Thomas More In Robert Bolt's A Man For All Seasons

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“How does Bolt’s writing create a vivid impression of Thomas More at this point in the play?” Robert Bolt captivates readers in ‘A Man for All Seasons’ through his dramatization of historical events and characters. One very significant character we meet in the play is Thomas More who at this point in the play creates a very distinct impression compared to the other characters on the audience by his strong values and reaction to the events that previously affected him prior to this point of the play. Very close attention should be payed to the stage directions and overall diction used by Robert Bolt at this point of the play and even throughout the play because it aids in creating a vivid impression of Sir Thomas More. Thomas More deals…show more content…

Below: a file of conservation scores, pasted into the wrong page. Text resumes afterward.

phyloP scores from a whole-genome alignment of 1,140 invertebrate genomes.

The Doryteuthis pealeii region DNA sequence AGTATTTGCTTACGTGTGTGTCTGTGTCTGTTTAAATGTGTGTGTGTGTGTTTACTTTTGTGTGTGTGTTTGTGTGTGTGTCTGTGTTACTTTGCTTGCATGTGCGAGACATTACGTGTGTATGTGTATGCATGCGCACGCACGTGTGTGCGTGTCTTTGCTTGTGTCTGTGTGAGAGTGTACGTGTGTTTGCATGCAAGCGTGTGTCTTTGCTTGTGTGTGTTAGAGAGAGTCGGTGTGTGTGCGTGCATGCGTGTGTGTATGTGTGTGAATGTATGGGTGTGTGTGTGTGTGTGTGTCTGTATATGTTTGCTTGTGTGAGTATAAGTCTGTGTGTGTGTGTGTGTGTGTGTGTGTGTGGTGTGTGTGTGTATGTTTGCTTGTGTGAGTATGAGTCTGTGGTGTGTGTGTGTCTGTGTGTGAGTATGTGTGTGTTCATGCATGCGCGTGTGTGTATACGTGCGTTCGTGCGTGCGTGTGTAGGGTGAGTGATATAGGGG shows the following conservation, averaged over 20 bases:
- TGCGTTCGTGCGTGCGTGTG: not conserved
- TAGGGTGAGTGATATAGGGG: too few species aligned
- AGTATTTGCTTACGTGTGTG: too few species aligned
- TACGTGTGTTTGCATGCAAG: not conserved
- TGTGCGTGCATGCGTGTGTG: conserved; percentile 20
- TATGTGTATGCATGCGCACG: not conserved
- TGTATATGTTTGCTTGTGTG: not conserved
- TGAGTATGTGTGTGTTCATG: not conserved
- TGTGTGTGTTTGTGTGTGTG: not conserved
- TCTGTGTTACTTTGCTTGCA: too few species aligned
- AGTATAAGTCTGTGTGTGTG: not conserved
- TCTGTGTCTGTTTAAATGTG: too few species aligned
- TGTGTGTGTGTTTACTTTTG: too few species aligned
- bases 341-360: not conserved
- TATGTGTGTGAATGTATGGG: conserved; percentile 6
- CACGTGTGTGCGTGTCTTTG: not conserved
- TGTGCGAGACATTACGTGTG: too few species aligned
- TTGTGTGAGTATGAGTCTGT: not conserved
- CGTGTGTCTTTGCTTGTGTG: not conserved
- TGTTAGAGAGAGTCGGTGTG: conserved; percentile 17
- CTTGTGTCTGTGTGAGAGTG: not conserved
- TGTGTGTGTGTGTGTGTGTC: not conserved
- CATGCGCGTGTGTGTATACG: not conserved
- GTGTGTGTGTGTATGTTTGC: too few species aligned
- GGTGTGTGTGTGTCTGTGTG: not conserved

Why would a man in poverty refuse four thousand pounds which would have been considered as a lot of money in the 1500s? Again, it’s just because of the person who Thomas More is. Thomas More is a man of whole integrity and strength. Thomas More has an extremely brave mind and a love of his religion which is shown not only at this point in the play but throughout the play itself. He doesn’t say “I don’t want to” or anything similar he says “I can’t”, he is unable to accept the compensation. His wife is completely opposed and angered by his light reaction to poverty, his refusal to accept the four thousand pounds and his overall refusal to condone to the Act of Supremacy. He doesn’t want it to “appear as a payment” which reminds the audience and the readers of Thomas More’s devotion to his religious faith and his commitment to the law. There is a successful use of foreshadowing when Thomas More says that it can all end up “very bad” or even “dangerous” when referring to the King. His calmness is again showed through the use of stage directions “calmly” when he is speaking to Alice about the
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